Tag Archives: halloween
Like many holiday’s these days, we play the marketing game and buy, buy, buy everything they tell us and end up broke until January. Also, like many holidays, most people do not know the history and origins of many of our traditions. Here are some fun Halloween facts for you to get hip on and hopefully share with your kids so they also know what Halloween is all about!
Halloween’s roots can be traced back to Celtic culture in Ireland. According to their “Druid” religion, November 1st was New Years’ on their calendar. The celebration would begin on October 31st ,and last into the following day. The spirits of all who died in the prior year, would rise up and roam the earth on this night. This is an evil night when spirits roamed the streets and villages. Lord Samhain, the lord of Darkness, would arrive in search of the spirits to take them to the underworld.
- Orange and black are Halloween colors because orange is associated with the Fall harvest and black is associated with darkness and death.
- Jack o’ Lanterns originated in Ireland where people placed candles in hollowed-out turnips to keep away spirits and ghosts on the Samhain holiday.
- Pumpkins also come in white, blue and green. Great for unique monster carvings!
- Halloween was brought to North America by immigrants from Europe who would celebrate the harvest around a bonfire, share ghost stories, sing, dance and tell fortunes.
- Tootsie Rolls were the first wrapped penny candy in America.
- The ancient Celts thought that spirits and ghosts roamed the countryside on Halloween night. They began wearing masks and costumes to avoid being recognized as human.
- Halloween candy sales average about 2 billion dollars annually in the United States.
- Chocolate candy bars top the list as the most popular candy for trick-or-treaters with Snickers #1.
- Halloween is the 2nd most commercially successful holiday, with Christmas being the first.
- Bobbing for apples is thought to have originated from the roman harvest festival that honors Pamona, the goddess of fruit trees.
- Black cats were once believed to be witch’s familiars who protected their powers.
Some people view Halloween as a time for fun, putting on costumes, trick-or-treating, and having theme parties. Others view it as a time of superstitions, ghosts, goblins and evil spirits that should be avoided at all costs.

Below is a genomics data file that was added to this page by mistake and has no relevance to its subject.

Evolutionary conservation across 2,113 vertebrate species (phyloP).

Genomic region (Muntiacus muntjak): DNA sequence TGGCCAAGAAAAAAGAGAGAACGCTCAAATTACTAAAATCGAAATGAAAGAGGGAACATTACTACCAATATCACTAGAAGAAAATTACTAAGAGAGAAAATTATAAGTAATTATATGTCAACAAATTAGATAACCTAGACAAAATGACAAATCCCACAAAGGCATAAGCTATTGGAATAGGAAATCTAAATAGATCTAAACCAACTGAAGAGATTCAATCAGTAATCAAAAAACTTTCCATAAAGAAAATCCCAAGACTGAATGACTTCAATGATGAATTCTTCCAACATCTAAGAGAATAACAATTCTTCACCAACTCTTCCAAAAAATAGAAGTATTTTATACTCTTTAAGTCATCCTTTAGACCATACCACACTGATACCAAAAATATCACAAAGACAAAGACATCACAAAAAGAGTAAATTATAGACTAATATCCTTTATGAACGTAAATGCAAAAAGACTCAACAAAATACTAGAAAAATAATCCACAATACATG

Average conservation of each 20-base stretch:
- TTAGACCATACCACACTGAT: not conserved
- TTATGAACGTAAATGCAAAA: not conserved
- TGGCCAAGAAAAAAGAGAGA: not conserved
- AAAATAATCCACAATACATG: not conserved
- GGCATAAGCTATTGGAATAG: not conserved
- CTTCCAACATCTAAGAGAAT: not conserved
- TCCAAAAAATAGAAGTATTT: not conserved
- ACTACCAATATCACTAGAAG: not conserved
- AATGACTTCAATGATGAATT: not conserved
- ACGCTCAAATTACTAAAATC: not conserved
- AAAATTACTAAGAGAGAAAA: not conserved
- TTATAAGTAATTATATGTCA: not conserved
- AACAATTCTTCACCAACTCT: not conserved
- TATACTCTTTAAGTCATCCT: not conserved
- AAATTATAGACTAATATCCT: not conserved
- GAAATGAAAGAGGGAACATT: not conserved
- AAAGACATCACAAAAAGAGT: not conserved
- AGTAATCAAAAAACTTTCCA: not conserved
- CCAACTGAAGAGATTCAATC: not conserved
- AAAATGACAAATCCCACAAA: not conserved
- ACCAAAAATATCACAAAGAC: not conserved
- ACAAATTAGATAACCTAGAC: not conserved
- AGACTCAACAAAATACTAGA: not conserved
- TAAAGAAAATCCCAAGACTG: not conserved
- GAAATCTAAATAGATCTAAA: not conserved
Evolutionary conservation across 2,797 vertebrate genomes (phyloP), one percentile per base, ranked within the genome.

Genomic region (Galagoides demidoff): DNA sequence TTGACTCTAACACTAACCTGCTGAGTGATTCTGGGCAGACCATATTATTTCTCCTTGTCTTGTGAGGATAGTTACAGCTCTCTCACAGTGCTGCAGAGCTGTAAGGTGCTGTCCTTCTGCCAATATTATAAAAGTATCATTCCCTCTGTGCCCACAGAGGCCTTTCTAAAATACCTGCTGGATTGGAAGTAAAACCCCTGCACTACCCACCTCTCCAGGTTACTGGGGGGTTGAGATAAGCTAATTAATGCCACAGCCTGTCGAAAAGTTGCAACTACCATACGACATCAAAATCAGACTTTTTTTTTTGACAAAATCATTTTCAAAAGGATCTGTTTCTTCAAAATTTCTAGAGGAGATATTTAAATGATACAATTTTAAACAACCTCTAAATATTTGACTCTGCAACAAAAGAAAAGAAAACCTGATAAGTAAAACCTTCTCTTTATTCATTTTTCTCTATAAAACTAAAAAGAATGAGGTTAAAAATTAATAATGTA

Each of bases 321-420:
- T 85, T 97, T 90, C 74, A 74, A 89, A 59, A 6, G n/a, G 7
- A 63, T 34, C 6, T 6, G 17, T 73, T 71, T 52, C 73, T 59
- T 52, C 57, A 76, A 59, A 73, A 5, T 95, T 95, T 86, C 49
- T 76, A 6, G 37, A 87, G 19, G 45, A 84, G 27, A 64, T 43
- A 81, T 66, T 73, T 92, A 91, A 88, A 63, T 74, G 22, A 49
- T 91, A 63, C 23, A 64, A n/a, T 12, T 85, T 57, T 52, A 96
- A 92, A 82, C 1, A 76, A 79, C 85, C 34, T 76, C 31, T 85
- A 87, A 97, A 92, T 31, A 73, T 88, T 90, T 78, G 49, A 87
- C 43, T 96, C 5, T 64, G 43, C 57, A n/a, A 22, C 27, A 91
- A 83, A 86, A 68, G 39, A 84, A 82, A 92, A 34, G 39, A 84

As the Christian debate goes on, celebrating Halloween is a preference that is not always viewed as participating in an evil holiday. Halloween is often celebrated with no reference to pagan rituals or the occult.
Traditional activities include trick-or-treating, bonfires, costume parties, visiting “haunted houses” and carving jack-o-lanterns. Irish and Scottish immigrants carried versions of the tradition to North America in the nineteenth century. Other western countries embraced the holiday in the late twentieth century including Ireland, the United States, Canada, Puerto Rico and the United Kingdom as well as of Australia and New Zealand.
Have a safe and fun holiday season.
Located in the abandoned Griffith Park Zoo, the setting is perfect!
The Griffith Park Zoo was a city-owned zoo in Los Angeles, California that opened in 1912 and closed in 1966 with the opening of the Los Angeles Zoo. The abandoned site of the Griffith Park Zoo, complete with the ruins of animal enclosures, is now a picnic area and hiking trail in Griffith Park.
The first zoo in Los Angeles was the Eastlake Zoo in East Los Angeles, which opened in 1885. The Griffith Park Zoo opened in 1912 with a grand total of 15 animals. The new zoo was built on the site of Griffith J. Griffith‘s defunct ostrich farm. In the mid 1920s, William Nicholas Selig donated many of the animals from his own collection to the new zoo.
It was expanded in the 1930s by work crews from the Works Progress Administration.Most of the enclosures were built in the caves-with-iron-bars style which was then standard for zoos.
As Los Angeles grew, the small Griffith Park Zoo was increasingly criticized as an “inadequate, ugly, poorly designed and under-financed collection of beat-up cages”, despite drawing more than 2 million visitors a year. In 1958 the city passed a $8 million bond measure to create a brand new zoo. Griffith Park Zoo closed in August 1966 and its animals were transferred to the new Los Angeles Zoo 2 miles away, which opened in November 1966. The animal enclosures, minus bars, were left as ruins; picnic benches or tables were installed in some of them.